Adhering to the inside of it were little, downy feathers and three or four larger feathers from a pigeon's wing. "I guess he rode mostly at night, at that," concluded Lee. "A great little fat man you must have looked, stranger, with six of those birdies in your shirt." Donley's face was a violet red. But a glance from Lee shut his mouth for him.

Tripp, watching through the open door, smiled. Donley was on his back, Lee's knees on his chest. "I'll tell you one thing, stranger," Bud Lee was saying to him softly, as his hand tore open Donley's shirt, "you open your dirty mouth to cuss just once more in Miss Sanford's presence and I'll ruin the looks of your face for you. Now lie still, will you?"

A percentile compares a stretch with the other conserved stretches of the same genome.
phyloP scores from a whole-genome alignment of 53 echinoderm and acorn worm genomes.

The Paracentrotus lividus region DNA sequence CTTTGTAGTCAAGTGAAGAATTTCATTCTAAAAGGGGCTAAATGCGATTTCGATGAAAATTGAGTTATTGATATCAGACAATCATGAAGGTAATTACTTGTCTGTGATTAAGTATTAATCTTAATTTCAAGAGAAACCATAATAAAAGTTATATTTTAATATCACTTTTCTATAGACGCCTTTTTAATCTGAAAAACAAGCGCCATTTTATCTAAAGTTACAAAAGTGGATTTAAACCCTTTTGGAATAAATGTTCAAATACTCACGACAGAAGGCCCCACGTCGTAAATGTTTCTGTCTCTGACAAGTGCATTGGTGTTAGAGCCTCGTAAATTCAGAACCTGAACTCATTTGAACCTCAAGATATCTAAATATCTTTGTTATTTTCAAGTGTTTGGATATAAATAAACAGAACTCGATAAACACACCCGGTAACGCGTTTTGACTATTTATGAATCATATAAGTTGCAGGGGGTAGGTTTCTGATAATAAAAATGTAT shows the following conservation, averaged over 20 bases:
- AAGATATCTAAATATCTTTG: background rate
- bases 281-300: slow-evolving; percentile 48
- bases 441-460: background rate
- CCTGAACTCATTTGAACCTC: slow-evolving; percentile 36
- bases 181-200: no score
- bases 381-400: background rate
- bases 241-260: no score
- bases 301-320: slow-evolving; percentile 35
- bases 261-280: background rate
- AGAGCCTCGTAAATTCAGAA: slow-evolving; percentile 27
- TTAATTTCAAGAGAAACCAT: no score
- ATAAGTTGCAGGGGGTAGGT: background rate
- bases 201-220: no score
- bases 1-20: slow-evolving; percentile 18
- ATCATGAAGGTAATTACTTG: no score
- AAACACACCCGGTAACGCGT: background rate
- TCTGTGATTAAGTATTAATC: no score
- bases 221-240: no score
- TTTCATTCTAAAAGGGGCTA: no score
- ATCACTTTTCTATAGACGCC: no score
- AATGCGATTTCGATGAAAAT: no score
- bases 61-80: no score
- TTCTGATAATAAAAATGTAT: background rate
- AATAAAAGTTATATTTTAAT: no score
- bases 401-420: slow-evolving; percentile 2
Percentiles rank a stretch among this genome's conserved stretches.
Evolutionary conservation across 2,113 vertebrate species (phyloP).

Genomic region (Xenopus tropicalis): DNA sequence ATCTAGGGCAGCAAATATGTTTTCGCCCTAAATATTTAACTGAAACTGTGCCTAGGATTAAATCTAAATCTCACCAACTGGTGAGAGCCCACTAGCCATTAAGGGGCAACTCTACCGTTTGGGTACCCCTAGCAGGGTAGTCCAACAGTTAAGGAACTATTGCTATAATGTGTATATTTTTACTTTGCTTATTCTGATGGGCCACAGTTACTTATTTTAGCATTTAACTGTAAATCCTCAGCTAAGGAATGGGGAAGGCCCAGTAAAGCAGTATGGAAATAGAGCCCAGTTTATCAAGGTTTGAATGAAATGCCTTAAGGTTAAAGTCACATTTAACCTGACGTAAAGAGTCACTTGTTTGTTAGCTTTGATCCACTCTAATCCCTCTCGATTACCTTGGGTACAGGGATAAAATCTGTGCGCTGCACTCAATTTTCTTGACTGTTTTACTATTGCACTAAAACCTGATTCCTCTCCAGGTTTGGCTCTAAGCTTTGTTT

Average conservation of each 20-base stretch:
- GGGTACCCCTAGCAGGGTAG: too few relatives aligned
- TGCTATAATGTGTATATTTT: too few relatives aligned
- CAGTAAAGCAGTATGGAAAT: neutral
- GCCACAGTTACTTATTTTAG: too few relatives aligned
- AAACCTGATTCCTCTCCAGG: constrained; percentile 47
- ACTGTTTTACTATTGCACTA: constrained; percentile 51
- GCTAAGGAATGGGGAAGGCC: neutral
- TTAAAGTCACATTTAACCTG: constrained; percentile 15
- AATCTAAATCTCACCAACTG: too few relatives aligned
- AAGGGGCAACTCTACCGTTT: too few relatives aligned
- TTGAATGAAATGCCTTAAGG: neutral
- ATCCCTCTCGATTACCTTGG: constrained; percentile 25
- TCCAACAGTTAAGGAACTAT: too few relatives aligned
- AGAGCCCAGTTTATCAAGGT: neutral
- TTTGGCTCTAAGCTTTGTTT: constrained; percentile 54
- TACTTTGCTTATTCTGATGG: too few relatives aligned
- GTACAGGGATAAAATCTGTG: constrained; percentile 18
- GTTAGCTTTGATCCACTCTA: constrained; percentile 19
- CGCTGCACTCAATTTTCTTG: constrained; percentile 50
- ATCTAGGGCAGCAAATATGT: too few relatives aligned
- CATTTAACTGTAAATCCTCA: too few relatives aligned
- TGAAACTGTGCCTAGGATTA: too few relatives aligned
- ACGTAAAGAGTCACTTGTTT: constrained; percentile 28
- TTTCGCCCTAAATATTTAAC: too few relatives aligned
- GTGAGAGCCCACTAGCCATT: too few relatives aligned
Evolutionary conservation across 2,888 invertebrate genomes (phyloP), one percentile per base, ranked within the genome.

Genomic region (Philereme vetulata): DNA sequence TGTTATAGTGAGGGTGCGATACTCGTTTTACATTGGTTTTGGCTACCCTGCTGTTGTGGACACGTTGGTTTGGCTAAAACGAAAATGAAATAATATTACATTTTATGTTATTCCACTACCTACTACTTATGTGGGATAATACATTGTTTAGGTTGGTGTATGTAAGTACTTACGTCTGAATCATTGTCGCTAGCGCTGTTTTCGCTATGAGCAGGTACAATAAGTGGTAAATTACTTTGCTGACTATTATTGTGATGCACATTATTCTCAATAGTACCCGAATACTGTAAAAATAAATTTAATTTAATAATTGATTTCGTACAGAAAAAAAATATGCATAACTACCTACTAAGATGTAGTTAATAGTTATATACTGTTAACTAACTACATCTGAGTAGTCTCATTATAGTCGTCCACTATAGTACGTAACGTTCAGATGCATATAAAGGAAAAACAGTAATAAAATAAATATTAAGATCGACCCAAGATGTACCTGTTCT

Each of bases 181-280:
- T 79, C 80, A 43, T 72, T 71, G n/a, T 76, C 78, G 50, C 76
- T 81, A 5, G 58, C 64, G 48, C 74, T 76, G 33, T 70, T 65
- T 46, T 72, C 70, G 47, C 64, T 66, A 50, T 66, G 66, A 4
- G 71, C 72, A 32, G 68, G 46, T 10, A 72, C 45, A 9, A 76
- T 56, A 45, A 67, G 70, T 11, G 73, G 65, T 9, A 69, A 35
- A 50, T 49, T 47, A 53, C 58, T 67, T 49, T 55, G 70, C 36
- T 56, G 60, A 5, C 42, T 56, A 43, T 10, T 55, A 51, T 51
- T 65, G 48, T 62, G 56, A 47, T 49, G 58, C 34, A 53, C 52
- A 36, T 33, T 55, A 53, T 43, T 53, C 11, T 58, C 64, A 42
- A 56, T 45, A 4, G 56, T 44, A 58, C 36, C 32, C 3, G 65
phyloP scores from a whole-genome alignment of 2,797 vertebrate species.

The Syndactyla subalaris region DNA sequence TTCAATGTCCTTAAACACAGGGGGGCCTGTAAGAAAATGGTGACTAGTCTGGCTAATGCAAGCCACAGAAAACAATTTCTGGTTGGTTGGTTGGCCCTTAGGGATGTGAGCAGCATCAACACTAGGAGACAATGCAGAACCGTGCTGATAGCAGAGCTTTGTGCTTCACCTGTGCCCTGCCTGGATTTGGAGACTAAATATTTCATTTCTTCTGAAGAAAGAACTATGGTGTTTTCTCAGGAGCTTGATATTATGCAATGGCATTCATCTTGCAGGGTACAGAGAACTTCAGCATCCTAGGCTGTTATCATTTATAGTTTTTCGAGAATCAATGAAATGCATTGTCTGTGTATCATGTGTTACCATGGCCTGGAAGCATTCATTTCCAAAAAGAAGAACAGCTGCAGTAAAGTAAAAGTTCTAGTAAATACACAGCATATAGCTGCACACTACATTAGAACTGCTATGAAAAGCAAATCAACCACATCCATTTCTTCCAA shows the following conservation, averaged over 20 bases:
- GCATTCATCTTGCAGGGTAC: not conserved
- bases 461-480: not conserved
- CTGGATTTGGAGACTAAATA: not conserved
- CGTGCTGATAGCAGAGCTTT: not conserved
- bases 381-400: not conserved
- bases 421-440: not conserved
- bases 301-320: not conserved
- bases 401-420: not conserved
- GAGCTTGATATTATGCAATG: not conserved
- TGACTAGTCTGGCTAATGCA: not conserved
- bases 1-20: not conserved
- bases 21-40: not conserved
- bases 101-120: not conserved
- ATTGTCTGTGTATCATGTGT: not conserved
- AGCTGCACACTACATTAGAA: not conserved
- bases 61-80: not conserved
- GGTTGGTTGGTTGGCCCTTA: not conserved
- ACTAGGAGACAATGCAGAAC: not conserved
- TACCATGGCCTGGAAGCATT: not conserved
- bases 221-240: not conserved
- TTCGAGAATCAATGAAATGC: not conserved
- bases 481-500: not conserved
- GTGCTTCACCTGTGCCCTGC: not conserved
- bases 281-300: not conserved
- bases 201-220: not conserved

"You'll answer my questions if you don't want me to turn you over to Emmet Sawyer in Rocky Bend!" she told him coolly. "How did you know this man was called Poker Face? Did you know him before?" Donley's eyes went again, furtive and swift, to Poker Face. But so did all other eyes. Poker Face gave no sign. "Yes," answered Donley then, taking refuge at last upon the solid basis of truth.

"See if he has got any pigeon feathers sticking to him anywhere, inside his shirt, probably. If you need any help, say so." Very gravely Bud Lee put a hand on Donley's shoulder. "Come ahead, stranger," he said quietly. "You go to hell!" cried Donley, springing away. But Bud Lee's hand was on him, and though he struggled and cursed and threatened he went with Lee into the hallway.